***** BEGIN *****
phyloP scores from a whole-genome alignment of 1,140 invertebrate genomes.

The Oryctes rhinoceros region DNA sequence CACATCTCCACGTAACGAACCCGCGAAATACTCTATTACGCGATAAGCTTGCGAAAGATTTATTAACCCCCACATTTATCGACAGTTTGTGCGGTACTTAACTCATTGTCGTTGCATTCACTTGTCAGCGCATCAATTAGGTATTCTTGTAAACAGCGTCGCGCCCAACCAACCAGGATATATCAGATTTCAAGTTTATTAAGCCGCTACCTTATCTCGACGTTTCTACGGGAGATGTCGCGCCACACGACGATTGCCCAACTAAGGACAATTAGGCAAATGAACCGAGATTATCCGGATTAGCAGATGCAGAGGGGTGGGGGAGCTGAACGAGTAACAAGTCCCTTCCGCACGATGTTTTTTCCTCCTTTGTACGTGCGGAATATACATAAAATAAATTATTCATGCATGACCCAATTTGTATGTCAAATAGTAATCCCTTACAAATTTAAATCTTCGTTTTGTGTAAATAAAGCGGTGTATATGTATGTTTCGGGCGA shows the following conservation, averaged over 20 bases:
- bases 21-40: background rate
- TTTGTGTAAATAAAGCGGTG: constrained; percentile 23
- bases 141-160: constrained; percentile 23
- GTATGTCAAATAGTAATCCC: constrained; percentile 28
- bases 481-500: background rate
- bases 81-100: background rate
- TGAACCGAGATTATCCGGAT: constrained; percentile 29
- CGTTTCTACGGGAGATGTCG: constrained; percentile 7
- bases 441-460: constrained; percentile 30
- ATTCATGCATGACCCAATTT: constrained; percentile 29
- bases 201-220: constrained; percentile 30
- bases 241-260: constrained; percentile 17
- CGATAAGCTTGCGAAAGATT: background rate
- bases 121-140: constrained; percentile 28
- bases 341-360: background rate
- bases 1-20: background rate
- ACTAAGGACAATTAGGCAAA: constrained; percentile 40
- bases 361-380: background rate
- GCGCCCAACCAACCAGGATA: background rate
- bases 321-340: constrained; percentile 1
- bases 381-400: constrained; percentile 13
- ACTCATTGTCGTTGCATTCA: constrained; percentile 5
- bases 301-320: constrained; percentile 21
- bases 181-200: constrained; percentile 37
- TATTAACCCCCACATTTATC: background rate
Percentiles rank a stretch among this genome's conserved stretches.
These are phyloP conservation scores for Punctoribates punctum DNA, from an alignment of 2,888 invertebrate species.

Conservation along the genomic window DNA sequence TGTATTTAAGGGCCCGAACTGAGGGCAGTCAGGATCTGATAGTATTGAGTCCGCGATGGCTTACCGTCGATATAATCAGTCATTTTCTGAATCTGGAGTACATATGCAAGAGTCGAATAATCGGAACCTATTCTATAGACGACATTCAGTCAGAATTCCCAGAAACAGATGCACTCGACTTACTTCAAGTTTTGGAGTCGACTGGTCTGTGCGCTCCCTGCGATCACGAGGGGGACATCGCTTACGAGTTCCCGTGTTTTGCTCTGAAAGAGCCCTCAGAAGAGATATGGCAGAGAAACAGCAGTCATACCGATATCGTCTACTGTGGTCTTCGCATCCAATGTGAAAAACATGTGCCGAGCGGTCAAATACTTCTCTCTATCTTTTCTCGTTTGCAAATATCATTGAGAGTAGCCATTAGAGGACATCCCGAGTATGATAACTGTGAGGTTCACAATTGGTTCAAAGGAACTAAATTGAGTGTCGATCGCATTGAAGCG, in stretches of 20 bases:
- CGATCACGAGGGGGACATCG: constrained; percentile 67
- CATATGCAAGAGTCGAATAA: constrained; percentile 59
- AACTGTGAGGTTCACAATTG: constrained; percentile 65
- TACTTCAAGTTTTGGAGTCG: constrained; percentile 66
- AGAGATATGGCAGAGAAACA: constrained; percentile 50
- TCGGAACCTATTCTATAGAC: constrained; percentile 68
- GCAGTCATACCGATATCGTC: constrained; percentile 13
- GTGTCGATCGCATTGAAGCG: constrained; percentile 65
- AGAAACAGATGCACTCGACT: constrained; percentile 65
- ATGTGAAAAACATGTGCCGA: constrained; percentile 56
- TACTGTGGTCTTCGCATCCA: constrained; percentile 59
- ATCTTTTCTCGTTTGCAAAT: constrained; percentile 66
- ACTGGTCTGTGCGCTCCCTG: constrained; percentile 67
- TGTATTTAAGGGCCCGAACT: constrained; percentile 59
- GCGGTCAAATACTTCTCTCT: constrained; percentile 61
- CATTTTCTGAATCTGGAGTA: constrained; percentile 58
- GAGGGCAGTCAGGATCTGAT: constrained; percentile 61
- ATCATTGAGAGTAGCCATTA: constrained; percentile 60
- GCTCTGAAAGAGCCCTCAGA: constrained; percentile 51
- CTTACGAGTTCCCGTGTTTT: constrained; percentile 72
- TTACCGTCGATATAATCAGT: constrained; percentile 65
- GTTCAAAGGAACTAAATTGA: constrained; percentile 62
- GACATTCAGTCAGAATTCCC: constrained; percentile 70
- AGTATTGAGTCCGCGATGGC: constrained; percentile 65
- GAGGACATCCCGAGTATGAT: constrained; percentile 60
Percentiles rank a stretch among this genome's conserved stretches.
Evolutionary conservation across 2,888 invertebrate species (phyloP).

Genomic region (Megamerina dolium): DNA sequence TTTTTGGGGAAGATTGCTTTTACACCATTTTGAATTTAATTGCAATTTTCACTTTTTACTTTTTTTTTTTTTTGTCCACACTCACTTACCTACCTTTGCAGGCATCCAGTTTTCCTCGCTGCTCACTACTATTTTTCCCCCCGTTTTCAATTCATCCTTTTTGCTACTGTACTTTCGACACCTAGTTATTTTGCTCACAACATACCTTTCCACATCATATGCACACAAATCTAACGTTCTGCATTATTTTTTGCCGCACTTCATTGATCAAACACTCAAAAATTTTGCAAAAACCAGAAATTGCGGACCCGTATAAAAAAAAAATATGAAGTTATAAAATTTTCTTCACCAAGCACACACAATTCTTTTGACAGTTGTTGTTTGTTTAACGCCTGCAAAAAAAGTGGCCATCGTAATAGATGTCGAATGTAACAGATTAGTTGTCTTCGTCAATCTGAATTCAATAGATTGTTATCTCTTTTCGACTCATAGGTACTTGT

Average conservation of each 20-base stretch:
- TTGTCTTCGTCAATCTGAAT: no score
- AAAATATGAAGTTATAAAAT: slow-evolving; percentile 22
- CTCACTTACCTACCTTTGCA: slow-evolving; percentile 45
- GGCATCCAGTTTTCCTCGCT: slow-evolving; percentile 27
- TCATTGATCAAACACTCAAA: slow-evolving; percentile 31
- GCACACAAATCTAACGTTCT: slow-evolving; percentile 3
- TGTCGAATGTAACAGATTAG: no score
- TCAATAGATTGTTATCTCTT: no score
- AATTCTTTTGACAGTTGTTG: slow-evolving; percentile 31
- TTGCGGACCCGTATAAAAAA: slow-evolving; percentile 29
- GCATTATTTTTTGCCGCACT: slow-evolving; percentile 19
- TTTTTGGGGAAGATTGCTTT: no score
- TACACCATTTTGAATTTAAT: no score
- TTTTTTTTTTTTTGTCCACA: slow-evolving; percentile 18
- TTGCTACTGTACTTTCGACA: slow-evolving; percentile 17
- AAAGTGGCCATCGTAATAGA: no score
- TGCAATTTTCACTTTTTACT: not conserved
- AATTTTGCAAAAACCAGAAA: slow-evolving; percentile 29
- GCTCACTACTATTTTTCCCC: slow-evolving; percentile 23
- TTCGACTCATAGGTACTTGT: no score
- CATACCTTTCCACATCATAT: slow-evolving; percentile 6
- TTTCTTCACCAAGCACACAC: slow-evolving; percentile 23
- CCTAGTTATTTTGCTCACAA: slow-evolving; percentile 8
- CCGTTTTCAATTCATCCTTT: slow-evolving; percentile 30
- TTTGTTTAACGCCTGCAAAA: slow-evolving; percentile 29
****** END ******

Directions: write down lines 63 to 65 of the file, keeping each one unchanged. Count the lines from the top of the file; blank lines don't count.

- GGCATCCAGTTTTCCTCGCT: slow-evolving; percentile 27
- TCATTGATCAAACACTCAAA: slow-evolving; percentile 31
- GCACACAAATCTAACGTTCT: slow-evolving; percentile 3